Cognitive Function

Cognitive function refers to your ability to be able to process incoming information. Cognition is your awareness of your surroundings using your perception, reasoning, judgment, intuition, and your memory. Any cognitive impairment can negatively affect your ability to safely drive a motor vehicle.

How do cognitive impairments affect senior drivers?

Dementia is one of the most serious cognitive disorders affecting the older population. Dementia is frequently not recognized and therefore not diagnosed, allowing it to progress beyond the stage where early treatment may have slowed its course.  Seniors suffering from dementia can present a significant challenge to safe driving, and individuals with progressive dementia may ultimately lose their ability to be able to drive.  Unlike senior drivers with motor function or vision impairments who tend to self-restrict their driving, senior drivers with dementia will often continue driving even when it may be unsafe for them to do so.

What are some of the causes of cognitive impairment?

The following diseases are some of the causes of an individual’s cognitive impairment:

  • Dementia (Alzheimer’s disease and other dementia)
  • Vertigo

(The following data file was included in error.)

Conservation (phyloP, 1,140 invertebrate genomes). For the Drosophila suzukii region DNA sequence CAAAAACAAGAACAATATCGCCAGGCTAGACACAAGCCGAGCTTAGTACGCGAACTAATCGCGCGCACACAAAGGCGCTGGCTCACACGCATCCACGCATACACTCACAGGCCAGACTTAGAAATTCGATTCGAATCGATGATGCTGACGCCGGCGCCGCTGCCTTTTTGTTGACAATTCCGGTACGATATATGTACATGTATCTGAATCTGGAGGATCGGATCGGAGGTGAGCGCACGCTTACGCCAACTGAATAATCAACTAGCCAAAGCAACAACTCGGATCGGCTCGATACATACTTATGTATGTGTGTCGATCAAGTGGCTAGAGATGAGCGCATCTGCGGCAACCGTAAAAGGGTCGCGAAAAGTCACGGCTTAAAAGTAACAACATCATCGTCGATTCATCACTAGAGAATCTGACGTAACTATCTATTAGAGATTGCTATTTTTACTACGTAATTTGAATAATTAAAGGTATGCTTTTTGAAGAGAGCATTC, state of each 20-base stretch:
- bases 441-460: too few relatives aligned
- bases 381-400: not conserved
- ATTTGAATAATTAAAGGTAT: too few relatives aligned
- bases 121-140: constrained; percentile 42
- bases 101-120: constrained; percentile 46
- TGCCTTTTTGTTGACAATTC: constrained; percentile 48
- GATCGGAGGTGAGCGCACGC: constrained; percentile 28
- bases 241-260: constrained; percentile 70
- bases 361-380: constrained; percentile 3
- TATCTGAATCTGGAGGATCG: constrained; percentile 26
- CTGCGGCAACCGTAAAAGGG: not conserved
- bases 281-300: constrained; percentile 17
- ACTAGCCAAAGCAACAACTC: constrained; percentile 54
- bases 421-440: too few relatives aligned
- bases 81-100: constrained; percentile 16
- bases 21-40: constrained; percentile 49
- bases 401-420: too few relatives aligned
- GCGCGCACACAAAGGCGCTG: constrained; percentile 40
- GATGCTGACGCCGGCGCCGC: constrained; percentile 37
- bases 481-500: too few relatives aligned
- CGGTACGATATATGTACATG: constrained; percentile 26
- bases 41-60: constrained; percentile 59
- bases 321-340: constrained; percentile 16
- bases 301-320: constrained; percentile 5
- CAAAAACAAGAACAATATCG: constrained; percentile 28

• Sleep disorders (Narcolepsy, sleep apnea – lapse of consciousness condition)
  • Stroke
  • Multiple sclerosis
  • Brain Tumor
  • Parkinson’s disease
  • Seizure disorder (lapse of consciousness condition)

The important thing to remember about many cognitive impairments is that many are progressive. Therefore, early diagnosis and treatment is vital to ensure that you will be able to drive for as long as possible.  Also, as long as we can document that your condition remains mild, we should be able to keep your driving privileges intact.

What actions does DMV take on cognitive impairment?

If you have been referred to DMV or have been diagnosed with mild cognitive impairment, you will be scheduled for a driver safety reexamination.  The reexamination is conducted in-person by a DMV hearing officer.   You will be required to take a written test and you may also be required to take a vision test. If you pass the written test and the hearing officer determines that a supplemental drive test, is appropriate, you will be scheduled for one. If you pass the supplemental drive test, you will be allowed to continue driving, but you will be scheduled for another reexamination within 6 to 12 months to reassess your driving abilities.

What actions can be taken after the reexamination?

After your reexamination, the DMV hearing officer may:

  • Determine that no condition exists that makes you unsafe to drive.
  • Reexamine your driving ability at a future date.
  • Tell you that you must comply with your medical regimen and report any changes to DMV.
  • Tell you that you must submit annual medical reports to DMV on specified dates.
  • Issue you a limited term driver license. A limited term driver license is one that is issued for a term shorter than a regular term license. This type of license requires you to return to DMV for more frequent reevaluation and/or testing.
  • Restrict your driving privilege.
  • Suspend or revoke your driving privilege.